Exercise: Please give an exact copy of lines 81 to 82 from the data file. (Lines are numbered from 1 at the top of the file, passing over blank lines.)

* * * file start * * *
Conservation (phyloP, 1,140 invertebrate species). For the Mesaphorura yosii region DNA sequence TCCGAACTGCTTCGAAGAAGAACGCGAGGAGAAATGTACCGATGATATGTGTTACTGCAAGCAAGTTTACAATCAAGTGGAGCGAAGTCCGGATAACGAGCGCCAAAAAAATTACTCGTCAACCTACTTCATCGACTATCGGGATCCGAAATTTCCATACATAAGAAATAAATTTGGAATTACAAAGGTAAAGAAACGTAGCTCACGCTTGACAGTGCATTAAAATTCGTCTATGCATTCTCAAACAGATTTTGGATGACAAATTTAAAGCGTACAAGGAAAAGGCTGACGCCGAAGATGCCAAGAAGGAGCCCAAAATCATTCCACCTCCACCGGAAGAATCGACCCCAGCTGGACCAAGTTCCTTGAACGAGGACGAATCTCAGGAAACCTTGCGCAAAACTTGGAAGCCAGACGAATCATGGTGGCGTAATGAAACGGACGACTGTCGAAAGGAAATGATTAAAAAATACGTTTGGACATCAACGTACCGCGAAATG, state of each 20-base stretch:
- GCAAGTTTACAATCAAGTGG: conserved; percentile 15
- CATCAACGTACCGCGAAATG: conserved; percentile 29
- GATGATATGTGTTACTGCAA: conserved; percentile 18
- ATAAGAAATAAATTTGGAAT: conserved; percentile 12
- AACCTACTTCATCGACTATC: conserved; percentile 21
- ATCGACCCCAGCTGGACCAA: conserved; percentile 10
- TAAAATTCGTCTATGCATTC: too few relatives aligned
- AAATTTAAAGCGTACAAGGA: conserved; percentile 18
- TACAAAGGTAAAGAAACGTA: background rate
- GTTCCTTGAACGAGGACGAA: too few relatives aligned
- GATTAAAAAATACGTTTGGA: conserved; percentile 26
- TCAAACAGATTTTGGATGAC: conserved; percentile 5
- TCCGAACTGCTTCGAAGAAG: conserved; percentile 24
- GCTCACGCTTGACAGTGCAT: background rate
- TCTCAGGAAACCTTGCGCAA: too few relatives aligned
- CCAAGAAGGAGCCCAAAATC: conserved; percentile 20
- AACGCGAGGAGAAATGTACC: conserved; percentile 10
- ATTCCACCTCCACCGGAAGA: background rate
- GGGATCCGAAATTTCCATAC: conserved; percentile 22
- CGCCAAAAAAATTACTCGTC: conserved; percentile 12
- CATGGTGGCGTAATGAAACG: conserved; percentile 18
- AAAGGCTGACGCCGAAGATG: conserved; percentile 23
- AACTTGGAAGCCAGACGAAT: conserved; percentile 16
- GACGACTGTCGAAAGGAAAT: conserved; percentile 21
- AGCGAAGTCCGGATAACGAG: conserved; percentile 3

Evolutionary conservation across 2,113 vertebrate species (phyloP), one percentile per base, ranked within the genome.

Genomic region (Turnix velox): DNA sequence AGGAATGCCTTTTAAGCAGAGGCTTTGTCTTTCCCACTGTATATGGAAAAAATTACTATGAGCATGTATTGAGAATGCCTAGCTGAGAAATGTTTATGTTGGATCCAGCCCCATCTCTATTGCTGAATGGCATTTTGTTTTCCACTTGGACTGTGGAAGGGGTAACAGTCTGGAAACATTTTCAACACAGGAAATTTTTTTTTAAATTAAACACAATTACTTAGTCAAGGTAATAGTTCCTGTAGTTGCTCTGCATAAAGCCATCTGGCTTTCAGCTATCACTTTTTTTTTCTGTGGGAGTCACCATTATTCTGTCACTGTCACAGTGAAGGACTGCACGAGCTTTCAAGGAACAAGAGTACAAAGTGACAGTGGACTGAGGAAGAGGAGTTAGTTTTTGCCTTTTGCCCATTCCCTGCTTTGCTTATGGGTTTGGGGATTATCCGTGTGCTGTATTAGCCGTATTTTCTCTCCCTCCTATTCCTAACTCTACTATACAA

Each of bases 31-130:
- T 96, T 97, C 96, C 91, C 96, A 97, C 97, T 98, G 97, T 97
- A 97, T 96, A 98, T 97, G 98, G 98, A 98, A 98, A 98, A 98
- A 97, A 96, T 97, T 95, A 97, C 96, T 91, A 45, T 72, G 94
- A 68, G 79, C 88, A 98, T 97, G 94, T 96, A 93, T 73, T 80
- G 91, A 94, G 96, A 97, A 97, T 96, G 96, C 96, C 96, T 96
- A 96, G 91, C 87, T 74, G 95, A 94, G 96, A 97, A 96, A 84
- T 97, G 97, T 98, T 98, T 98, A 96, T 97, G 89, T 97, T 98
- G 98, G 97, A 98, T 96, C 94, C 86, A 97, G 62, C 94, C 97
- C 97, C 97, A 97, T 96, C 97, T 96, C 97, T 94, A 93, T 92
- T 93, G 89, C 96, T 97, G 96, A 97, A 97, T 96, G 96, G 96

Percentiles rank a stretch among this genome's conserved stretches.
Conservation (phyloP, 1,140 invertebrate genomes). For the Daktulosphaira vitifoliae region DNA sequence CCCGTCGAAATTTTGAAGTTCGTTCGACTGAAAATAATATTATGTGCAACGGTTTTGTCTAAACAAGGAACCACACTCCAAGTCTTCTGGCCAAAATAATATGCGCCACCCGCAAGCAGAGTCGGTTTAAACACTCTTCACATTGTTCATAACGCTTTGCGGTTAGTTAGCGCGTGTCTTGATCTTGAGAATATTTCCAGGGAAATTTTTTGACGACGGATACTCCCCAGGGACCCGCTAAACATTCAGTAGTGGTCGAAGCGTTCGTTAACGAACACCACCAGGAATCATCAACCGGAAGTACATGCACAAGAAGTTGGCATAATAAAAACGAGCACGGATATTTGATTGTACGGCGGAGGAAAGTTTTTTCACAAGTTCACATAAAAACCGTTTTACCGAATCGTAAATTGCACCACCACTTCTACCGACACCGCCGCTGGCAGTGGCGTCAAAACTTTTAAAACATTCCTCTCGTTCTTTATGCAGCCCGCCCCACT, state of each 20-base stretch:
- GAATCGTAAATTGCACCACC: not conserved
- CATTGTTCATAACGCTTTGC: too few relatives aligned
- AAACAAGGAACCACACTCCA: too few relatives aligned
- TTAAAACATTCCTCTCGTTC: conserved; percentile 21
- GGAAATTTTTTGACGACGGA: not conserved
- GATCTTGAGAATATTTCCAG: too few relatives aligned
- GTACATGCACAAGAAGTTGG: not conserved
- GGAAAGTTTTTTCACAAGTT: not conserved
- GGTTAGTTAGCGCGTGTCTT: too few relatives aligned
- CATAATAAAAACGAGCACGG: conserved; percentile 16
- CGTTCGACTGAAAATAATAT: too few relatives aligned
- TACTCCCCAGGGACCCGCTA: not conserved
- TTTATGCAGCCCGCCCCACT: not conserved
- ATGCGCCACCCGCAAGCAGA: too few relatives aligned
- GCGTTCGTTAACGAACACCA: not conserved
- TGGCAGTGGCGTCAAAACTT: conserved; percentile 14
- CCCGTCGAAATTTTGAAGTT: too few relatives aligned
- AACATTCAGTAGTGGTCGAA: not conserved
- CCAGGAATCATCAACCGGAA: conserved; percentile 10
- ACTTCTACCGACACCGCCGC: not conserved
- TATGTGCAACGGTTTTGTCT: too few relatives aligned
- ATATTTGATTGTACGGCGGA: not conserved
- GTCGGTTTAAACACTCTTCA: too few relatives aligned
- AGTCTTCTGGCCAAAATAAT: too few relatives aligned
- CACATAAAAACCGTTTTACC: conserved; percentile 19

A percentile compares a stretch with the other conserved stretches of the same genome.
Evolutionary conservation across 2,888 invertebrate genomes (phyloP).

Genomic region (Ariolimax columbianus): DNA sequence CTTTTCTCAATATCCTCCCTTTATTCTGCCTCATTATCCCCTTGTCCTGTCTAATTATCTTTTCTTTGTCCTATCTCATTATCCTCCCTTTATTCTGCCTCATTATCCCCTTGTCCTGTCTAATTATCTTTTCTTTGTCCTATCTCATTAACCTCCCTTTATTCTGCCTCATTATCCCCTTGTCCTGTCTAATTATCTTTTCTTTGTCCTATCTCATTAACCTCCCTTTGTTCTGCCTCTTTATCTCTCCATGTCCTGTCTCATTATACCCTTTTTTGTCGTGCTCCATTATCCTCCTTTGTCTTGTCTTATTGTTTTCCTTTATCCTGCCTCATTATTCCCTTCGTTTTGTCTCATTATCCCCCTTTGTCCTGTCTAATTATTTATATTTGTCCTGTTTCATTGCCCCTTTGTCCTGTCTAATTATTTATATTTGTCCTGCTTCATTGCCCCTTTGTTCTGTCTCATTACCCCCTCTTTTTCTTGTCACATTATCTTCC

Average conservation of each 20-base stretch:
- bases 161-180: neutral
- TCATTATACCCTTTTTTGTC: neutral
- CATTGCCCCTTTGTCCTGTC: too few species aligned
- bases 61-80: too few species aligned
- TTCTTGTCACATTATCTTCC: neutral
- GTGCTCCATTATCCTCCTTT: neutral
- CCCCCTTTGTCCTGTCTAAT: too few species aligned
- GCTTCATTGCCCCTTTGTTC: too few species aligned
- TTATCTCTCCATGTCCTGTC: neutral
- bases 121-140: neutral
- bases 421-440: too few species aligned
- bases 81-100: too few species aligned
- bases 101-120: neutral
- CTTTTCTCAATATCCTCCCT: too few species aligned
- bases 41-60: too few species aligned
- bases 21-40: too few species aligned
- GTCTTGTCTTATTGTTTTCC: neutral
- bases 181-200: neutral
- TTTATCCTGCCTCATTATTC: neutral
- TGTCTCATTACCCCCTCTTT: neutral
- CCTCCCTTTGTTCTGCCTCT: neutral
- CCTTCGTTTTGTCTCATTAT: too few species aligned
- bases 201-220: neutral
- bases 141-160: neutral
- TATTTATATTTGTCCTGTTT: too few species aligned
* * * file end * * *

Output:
- bases 421-440: too few species aligned
- bases 81-100: too few species aligned